How to Activate Your Satellite Cells That Keep Your Muscles From Shrinking Away

muscle

People who approach or are beyond 30 years of age are troubled by muscle issues. While many muscle deterioration studies center on much older people, the moderate decline of muscle tissue in our bodies starts in our 30s, according to new research.

Fortunately, our muscles can regenerate, and with little effort, we can prevent this wastage. Recent research explains how.

How to Prevent Muscle Degeneration

Muscle regeneration or growth after injury involves satellite cells. When the cells divide into another generation of cells, they can either turn into myoblasts or satellite cells. But, when they’re not utilized, the satellite cells go into something called “the energy-saving dormancy.”

William Chen is a cellular biologist who teamed up with researchers from the University of Ottawa to review how those cells function, including endurance exercise researches, strength training, and genetic and molecular studies. The team discovered that the satellite cells are activated through different signaling ways following exercise. 

Ignoring exercise causes issues because the satellite cells are affected, similar to all cells, and covered with cellular trash as the natural processes of life wreck them. Even while asleep, when any cellular activity is lowered, keeping themselves in this phase still develops the cellular waste.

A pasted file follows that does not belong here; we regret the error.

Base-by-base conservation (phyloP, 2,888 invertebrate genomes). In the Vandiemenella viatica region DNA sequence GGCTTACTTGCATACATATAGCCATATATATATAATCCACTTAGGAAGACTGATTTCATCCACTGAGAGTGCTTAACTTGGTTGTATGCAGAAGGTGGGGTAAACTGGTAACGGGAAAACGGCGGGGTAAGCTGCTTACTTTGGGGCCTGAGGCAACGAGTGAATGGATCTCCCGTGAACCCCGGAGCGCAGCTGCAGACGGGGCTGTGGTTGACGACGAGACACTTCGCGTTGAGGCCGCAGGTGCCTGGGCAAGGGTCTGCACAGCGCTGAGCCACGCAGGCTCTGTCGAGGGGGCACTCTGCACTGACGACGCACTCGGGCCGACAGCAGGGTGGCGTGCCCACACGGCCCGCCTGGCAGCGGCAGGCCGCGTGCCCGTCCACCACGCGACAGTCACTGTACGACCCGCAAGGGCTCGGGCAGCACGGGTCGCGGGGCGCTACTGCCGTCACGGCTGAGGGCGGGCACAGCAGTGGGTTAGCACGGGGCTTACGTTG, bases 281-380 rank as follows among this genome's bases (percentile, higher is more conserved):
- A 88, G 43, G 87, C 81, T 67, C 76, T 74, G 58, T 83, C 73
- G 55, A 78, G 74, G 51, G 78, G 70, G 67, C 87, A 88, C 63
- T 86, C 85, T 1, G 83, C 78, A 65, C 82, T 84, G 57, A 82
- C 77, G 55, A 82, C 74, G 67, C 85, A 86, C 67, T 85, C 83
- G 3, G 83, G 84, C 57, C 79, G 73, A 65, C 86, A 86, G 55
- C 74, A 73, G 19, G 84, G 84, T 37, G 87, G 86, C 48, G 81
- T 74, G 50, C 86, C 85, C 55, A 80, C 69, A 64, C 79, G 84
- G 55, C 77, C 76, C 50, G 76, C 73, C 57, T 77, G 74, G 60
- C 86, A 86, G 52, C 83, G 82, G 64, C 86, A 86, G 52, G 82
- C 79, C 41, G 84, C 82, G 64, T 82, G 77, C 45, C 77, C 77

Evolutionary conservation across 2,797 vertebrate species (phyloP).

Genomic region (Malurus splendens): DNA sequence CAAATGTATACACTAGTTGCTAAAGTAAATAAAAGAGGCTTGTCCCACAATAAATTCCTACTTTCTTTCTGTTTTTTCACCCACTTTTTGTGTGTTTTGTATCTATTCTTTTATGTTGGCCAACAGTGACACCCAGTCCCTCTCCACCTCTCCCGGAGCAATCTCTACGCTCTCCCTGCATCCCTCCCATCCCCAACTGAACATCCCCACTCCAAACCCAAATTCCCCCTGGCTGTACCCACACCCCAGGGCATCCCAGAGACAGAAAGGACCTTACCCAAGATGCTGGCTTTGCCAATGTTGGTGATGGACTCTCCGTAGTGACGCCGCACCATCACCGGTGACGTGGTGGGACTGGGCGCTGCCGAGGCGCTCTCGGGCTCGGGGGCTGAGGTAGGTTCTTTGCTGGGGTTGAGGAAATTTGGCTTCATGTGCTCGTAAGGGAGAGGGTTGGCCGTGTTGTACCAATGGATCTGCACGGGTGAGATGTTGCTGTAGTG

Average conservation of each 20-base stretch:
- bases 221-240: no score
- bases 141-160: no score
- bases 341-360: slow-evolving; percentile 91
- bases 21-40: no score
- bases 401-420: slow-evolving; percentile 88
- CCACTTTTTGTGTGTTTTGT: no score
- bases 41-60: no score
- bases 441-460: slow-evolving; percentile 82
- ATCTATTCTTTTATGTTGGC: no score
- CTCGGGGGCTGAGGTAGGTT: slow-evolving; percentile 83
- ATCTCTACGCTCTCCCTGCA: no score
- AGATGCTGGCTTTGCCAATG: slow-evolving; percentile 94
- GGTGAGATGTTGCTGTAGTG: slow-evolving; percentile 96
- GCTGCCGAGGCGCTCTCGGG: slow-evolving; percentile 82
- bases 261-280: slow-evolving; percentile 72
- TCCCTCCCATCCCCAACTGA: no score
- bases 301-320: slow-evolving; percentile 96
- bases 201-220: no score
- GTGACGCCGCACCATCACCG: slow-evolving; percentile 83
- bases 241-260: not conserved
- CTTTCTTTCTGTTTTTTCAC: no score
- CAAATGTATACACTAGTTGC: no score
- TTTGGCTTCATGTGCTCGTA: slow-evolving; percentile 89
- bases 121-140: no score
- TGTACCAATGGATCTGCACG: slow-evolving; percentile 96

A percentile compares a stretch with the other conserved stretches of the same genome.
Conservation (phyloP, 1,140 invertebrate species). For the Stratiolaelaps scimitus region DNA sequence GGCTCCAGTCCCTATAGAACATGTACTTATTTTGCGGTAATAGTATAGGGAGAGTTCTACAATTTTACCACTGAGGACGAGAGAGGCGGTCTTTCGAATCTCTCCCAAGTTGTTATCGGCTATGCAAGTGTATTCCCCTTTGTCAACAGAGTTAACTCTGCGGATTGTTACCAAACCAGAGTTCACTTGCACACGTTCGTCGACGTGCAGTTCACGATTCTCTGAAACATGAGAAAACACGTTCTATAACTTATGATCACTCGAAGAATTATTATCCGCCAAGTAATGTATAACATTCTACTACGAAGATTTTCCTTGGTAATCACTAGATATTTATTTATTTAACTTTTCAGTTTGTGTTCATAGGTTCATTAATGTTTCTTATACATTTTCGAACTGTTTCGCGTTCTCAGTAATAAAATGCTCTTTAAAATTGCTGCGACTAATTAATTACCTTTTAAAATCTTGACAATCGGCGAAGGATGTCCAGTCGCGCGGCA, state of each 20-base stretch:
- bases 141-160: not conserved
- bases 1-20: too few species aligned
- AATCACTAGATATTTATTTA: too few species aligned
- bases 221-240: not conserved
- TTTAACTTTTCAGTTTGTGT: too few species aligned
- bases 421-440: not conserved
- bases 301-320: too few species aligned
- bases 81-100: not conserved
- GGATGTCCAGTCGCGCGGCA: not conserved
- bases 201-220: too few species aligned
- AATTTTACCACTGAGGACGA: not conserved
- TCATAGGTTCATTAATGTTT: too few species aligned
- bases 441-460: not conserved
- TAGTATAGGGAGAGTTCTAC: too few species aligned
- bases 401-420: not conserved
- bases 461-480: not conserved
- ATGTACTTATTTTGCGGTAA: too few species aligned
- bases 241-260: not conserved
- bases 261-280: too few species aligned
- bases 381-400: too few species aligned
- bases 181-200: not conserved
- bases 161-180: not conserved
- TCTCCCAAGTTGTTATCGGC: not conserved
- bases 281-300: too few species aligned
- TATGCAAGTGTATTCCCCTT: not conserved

Hence, if satellite cells remain asleep for too long, the waste accumulation can damage and stop the cells from replacing and dividing themselves. Even worse, if the satellite cells are not activated in the aging muscles, they can remain in the dormant stage and waste all energy to multiply and divide. 

Chen stated: “Physical inactivity becomes more detrimental with age as satellite cells accumulate higher levels of cellular waste and DNA damage during long periods of deep quiescence.” So, offering these cells a regular exercise will remind them to stay active, helping them more to keep their full abilities.

The team explained: “Exercise alone doesn’t prevent all age-related defects in skeletal muscle; it’s better not to get all our hopes high.” Muscle strength is related to the increased quality of life, especially when we start to age. This aspect of satellite cell biology shows only one reason why exercise is essential to keep our body healthy. 

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